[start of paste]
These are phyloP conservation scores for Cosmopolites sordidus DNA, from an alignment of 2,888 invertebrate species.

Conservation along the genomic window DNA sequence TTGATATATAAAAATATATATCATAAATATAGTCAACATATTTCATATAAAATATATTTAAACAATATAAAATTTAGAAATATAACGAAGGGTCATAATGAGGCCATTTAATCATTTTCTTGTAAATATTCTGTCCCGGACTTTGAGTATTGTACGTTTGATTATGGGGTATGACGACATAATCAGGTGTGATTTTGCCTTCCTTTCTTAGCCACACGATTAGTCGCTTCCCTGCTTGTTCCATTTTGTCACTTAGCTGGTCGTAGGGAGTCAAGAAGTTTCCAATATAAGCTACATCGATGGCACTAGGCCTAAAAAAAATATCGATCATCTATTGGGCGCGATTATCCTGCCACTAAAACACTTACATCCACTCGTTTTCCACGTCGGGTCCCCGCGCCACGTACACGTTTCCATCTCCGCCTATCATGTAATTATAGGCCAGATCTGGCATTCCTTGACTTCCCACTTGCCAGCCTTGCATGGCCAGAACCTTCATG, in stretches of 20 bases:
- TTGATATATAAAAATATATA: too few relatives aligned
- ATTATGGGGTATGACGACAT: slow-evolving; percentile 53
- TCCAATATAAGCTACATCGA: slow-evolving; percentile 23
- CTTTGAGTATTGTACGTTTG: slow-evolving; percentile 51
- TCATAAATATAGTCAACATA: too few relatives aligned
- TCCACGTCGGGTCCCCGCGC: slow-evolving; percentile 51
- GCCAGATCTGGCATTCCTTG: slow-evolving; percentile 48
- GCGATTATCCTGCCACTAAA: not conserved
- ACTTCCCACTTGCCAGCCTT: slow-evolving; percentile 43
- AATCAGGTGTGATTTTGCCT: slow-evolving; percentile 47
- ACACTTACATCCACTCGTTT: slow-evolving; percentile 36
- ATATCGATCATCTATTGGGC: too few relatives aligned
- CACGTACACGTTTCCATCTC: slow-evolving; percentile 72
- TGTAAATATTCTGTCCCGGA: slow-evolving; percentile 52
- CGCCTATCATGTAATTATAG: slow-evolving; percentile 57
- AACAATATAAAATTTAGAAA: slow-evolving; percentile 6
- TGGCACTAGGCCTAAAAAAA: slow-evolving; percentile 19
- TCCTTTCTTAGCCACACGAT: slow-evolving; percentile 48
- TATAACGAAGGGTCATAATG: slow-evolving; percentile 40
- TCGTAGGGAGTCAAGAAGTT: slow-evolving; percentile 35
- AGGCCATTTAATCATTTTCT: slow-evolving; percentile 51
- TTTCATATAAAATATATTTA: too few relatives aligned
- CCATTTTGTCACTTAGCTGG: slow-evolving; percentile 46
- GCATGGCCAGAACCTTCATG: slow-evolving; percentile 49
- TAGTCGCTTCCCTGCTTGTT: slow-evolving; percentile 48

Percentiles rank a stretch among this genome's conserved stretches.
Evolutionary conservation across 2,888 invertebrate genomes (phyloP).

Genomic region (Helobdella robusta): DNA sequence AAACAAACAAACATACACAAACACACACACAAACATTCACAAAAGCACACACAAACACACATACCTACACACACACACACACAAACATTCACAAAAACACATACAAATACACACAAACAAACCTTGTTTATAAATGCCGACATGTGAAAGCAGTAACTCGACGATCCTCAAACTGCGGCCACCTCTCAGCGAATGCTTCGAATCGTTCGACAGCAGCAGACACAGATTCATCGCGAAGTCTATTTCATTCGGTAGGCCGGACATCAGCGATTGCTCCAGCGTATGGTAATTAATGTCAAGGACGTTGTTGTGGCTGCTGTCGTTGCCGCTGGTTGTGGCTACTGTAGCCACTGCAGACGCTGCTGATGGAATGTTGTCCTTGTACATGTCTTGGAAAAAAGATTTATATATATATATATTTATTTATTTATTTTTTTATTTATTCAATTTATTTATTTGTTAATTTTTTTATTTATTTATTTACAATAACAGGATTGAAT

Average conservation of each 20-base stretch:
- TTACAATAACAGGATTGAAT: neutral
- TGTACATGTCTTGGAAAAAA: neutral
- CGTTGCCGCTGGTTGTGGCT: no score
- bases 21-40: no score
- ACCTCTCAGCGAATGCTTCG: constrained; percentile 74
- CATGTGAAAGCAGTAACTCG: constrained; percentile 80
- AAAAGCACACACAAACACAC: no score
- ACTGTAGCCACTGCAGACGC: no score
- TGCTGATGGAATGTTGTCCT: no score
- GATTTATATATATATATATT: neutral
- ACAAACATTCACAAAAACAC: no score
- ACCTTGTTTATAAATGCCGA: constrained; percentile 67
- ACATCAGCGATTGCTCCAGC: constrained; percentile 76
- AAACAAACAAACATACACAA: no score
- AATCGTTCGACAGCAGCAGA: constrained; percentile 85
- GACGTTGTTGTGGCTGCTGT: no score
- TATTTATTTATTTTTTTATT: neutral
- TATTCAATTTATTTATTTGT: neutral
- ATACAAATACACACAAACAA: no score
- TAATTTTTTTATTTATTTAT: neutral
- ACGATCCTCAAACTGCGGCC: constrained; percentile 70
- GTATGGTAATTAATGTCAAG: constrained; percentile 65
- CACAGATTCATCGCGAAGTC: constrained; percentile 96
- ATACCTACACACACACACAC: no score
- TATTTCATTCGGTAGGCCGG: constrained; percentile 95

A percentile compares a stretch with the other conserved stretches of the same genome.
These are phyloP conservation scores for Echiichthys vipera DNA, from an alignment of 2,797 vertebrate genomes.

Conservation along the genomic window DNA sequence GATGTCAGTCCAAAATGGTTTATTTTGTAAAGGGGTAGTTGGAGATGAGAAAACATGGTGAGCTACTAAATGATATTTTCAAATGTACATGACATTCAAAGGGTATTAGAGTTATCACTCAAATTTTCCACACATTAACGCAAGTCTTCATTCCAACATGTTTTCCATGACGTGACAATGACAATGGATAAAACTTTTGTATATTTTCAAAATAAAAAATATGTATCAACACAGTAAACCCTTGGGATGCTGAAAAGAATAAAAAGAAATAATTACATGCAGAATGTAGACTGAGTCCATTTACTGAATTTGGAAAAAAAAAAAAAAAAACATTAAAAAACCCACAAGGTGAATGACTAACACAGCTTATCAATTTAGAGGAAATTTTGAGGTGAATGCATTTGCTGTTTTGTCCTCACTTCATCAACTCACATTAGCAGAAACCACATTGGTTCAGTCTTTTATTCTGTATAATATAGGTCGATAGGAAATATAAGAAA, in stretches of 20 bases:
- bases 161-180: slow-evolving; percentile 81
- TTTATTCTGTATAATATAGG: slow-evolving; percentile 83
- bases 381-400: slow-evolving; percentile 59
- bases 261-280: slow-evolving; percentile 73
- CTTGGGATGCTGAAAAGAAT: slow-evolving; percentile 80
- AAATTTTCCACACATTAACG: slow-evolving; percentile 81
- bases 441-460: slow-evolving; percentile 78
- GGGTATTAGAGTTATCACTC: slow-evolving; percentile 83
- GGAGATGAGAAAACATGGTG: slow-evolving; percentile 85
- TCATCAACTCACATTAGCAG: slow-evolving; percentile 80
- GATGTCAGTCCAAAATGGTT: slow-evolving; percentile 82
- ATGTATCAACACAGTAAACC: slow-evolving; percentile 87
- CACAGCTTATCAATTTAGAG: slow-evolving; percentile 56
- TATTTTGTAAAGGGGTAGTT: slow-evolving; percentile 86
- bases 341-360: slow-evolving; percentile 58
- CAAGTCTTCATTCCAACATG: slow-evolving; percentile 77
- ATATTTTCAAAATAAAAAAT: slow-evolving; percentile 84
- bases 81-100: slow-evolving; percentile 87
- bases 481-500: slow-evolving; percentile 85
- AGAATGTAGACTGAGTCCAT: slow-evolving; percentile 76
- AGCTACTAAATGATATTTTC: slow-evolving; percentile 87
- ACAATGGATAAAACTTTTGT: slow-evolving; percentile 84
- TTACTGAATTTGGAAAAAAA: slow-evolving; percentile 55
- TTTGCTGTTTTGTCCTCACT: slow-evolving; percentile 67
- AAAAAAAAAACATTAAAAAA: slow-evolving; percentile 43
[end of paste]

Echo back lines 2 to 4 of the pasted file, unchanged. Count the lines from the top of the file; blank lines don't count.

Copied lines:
Conservation along the genomic window DNA sequence TTGATATATAAAAATATATATCATAAATATAGTCAACATATTTCATATAAAATATATTTAAACAATATAAAATTTAGAAATATAACGAAGGGTCATAATGAGGCCATTTAATCATTTTCTTGTAAATATTCTGTCCCGGACTTTGAGTATTGTACGTTTGATTATGGGGTATGACGACATAATCAGGTGTGATTTTGCCTTCCTTTCTTAGCCACACGATTAGTCGCTTCCCTGCTTGTTCCATTTTGTCACTTAGCTGGTCGTAGGGAGTCAAGAAGTTTCCAATATAAGCTACATCGATGGCACTAGGCCTAAAAAAAATATCGATCATCTATTGGGCGCGATTATCCTGCCACTAAAACACTTACATCCACTCGTTTTCCACGTCGGGTCCCCGCGCCACGTACACGTTTCCATCTCCGCCTATCATGTAATTATAGGCCAGATCTGGCATTCCTTGACTTCCCACTTGCCAGCCTTGCATGGCCAGAACCTTCATG, in stretches of 20 bases:
- TTGATATATAAAAATATATA: too few relatives aligned
- ATTATGGGGTATGACGACAT: slow-evolving; percentile 53